If you're seeing a military-grade Jeep on the outside, then take a look inside for the real shocker–the G-Class' interior is every bit deserving of its Mercedes-Benz nameplate. No, it's not exactly easy to climb into, but if you're able to manage its extravagant price and dramatic rectangular exterior, our guess is that you can probably manage hopping into the driver's seat, too.
The cabin has better small-item storage, at least, though the cup holder is definitely an ad-hoc affair--it's a mesh bag hanging on a plastic ring to the right of the center console. It seems sturdy, though, and as a rule, the G Class interior is marked by a high degree of fit and finish. Wood, leather, and metallic trim dress up the angular basics well, and at least some of the road noise is muted out--though the rumble of the AMG engine and some air rushing around the high A-pillars whistles into the cabin.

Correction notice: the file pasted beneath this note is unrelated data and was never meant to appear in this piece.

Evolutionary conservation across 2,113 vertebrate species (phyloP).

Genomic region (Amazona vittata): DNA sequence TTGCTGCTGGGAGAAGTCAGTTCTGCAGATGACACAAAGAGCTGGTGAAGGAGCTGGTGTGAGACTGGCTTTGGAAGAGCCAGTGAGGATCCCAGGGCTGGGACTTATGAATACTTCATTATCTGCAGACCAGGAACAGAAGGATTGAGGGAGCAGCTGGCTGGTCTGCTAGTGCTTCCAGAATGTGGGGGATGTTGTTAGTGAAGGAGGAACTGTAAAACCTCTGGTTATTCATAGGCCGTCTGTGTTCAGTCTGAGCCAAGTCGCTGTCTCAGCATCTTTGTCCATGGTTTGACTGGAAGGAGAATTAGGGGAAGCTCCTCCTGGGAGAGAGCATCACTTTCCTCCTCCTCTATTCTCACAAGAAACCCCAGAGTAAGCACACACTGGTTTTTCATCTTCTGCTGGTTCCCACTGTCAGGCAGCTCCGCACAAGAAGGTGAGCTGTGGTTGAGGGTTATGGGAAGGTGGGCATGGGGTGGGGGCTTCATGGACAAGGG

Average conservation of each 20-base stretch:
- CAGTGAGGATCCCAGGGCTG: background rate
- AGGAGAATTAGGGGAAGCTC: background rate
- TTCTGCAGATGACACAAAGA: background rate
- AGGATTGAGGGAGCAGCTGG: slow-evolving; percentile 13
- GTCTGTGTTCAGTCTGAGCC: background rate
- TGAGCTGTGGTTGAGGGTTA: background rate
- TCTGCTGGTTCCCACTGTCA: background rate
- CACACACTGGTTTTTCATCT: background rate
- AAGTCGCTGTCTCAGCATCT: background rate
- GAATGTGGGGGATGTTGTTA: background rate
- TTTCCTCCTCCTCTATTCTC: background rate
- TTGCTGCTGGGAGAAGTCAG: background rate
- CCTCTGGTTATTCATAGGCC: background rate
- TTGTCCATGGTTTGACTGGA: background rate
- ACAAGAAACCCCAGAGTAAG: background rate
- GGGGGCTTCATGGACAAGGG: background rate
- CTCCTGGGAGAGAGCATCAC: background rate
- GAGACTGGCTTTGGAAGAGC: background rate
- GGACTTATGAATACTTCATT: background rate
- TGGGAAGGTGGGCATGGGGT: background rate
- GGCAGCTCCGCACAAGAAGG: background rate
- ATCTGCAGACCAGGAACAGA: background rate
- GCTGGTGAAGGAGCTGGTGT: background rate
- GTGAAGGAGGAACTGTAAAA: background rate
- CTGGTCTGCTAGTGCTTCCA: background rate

Inside, the G Class impresses with all the headroom you're likely to need, ever. It is somewhat narrow, though, and front-seat passengers will notice the width the most since the center console is fairly tall and bulky. The seats themselves are typically firm and power-adjustable, with multicontour adjustments, and heating and ventilation. The power-telescoping and power-tilting steering wheel extends quite far, and the result is a driving position less bus-like than some other heritage SUVs deliver.
The second-row bench has some tilt built into its bottom cushion, which softens the flatness of the seat, and it's also heated. The seatbacks fold along a 60/40 split, and can be flipped forward to open up more of the cargo area, though the space added isn't vast.
With the rear seat in its usual place, the cargo area measures just fewer than 80 cubic feet. Opening it for cargo loading exposes a design detail that marks the G Class as old-school ute. It's a side-loader--instead of swinging up and out of the way, the heavy rear door swings away to the left, under the weight of a spare tire and its heavy steel cover. The door opening isn't as large as the rear of the vehicle, which makes it less useful than some seven-seat crossovers we've pressed into temporary U-Haul duty.